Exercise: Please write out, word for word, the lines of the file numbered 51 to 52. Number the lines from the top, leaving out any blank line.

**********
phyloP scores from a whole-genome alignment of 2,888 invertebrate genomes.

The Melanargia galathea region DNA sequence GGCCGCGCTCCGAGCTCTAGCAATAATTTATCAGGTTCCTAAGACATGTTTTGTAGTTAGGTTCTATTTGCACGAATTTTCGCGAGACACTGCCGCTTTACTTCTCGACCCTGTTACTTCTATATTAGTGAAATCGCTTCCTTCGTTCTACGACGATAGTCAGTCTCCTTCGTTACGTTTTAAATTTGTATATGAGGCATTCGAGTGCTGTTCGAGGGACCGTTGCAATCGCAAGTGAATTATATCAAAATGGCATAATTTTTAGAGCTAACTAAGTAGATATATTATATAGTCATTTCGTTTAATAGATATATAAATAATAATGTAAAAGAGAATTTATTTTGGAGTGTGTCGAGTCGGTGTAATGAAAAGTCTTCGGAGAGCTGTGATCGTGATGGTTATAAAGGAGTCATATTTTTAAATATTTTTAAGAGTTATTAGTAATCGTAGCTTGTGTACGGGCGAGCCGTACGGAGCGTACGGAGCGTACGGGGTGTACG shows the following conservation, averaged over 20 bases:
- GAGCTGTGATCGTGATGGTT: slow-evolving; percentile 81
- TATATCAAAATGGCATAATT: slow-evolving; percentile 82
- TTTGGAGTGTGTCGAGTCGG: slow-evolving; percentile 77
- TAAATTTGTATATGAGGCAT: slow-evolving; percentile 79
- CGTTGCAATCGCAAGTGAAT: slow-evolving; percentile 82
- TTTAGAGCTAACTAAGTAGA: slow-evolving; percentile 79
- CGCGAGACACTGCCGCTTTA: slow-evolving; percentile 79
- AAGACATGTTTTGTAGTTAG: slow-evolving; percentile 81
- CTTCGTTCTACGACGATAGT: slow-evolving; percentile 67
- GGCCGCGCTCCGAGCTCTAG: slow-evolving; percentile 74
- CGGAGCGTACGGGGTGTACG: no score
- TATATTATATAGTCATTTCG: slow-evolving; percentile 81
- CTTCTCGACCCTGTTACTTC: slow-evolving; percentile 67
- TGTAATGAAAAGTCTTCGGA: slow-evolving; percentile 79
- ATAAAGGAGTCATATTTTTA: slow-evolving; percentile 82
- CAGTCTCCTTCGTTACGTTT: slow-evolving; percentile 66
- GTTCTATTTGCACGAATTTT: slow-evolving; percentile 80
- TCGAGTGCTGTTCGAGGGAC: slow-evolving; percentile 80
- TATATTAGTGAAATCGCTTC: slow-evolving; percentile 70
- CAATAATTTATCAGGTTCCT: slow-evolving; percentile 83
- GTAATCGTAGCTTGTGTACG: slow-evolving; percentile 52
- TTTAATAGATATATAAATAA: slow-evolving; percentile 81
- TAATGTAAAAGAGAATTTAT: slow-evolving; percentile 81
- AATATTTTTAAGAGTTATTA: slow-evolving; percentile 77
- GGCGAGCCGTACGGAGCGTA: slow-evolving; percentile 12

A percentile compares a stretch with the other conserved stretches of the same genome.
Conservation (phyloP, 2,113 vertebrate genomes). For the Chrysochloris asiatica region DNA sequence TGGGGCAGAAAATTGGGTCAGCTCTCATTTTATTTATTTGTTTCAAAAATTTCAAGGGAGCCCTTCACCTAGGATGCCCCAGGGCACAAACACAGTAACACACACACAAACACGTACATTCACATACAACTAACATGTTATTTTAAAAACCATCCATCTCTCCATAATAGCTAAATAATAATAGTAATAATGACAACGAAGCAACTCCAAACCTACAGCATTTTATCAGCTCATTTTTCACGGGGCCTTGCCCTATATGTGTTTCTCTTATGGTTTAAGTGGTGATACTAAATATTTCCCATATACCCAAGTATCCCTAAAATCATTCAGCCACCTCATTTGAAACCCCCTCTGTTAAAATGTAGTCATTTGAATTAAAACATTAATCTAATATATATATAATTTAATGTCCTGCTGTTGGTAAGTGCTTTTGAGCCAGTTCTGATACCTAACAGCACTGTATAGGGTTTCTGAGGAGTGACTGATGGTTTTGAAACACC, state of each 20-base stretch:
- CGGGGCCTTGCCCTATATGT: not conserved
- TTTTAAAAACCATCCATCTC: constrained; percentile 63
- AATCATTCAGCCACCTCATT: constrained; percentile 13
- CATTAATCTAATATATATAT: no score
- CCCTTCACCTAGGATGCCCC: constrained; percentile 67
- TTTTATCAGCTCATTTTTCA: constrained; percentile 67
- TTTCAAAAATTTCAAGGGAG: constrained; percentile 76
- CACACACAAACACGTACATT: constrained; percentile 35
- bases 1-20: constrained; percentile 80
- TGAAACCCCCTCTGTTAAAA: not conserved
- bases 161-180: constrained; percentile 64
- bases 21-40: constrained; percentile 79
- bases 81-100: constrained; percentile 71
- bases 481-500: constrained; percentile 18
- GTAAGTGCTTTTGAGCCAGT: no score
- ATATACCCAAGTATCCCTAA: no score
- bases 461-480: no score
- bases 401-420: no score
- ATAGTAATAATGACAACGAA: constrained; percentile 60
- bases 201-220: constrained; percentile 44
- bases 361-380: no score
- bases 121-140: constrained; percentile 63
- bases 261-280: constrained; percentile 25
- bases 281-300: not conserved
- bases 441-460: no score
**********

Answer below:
- bases 121-140: constrained; percentile 63
- bases 261-280: constrained; percentile 25